• A 41-year-old worker on $80,000 salary will take two years to fill the gap
As a consequence of the changes, the report found most Australians would need to work to 70 years of age and beyond to make up the shortfall rather than retiring at the current age pension age of 67, assuming they made no additional contributions themselves.
According to ASFA estimates, a permanent freeze in the super guarantee at 9.5 per cent would result in around 40 per cent of retirees relying on the full age pension by 2050.
As a result, the government expenditure on the age pension would need to rise by approximately 25 per cent.
The proportion of Australians achieving a comfortable standard of living in retirement would also fall to around 40 per cent of retirees (from 50 per cent if current increases were maintained).
“I don’t want to be too doom and gloom about the future,” Mr Clare says.
“We are looking at seeing more people retiring with a better lifestyle in retirement in the future (thanks to compulsory guarantee) but there are still many people dependent solely on the age pension.
“By increasing the super guarantee and extensively getting more retirement savings, that group would be smaller and more people would be comfortable in retirement – or closer to comfortable than they would be under the current schedule.
“It’s all a matter of degree. And it’s still a little while until we get back into the scheduled increases. But ASFA would prefer to see the changes sooner rather than later.”
Indeed, according to Mr Linden, the current 9.5 per cent in compulsory super contributions is already falling short for some members of the Australian workforce who are already feeling the financial pinch and not having enough money to retire comfortably.
“Despite 25 years of compulsory superannuation, women, low wage and gig economy workers are still falling well short of what is projected for a ‘comfortable’ retirement,” he says.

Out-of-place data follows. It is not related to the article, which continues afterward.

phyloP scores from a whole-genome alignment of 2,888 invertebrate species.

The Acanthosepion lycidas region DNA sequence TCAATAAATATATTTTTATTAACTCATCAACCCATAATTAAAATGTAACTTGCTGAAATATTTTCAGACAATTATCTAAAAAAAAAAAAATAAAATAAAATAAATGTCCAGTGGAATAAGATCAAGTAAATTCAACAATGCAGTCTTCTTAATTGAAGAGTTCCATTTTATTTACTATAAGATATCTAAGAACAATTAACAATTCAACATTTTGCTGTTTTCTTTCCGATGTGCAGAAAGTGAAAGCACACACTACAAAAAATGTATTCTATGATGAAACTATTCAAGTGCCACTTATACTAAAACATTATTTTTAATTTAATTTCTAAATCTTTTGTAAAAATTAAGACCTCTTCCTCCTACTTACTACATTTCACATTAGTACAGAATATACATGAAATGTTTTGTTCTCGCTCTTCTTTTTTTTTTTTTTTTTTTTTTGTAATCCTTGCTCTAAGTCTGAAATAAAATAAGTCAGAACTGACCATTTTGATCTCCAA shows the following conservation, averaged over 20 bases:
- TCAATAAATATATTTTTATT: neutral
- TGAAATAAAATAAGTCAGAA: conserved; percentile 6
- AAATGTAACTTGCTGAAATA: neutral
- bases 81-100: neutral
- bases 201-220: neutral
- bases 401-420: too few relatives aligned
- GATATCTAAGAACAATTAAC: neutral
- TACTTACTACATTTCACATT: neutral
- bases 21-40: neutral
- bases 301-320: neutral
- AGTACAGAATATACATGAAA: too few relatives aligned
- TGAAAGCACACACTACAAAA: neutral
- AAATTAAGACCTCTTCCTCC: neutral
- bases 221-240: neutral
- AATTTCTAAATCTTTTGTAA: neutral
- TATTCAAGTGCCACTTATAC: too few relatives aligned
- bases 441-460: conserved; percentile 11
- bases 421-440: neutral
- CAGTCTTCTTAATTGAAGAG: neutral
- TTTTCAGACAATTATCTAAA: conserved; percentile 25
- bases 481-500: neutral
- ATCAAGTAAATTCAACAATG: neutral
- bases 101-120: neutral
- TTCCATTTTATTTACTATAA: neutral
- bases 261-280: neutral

“According to the Australian Bureau of Statistics, the median super balance for a man on the cusp of retirement is currently around $166,339 – for a woman it’s $96,011 or only 57.7 per cent of that. These shortfalls impact not only individuals, but, through increased pension costs, society as a whole.”
As it currently stands, the freeze in compulsory super means that Australians need to either put more money aside themselves for their retirement (those who can afford to), work longer or retire with less. Not an ideal scenario. But one with a viable solution – lifting the freeze and increasing the rate of compulsory super sooner.
“The current super freeze simply means Australians will have less at retirement, either forcing them to work longer or heightening pension reliance,” Mr Linden says.
“Superannuation was never meant to replace the age pension but to supplement it so that Australians could have a higher standard of living in their retirement.
“Ending the freeze would increase the superannuation savings of millions of people while boosting the national pool of capital required to generate jobs and economic growth.”
As to whether or not the freeze will be lifted and the rate of super increased before 2021, only time will tell. But Clare remains optimistic: “It’s hard to say, but we always live in hope. Many people said we wouldn’t get the increase from 9.5 per cent to 12 per cent legislated, but we did, and at the right time things can happen.”
To find out more about the superannuation guarantee, visit here.
This content was created by Guardian Labs as part of a partnership with Industry Super Fund, and published on 14 June 2018.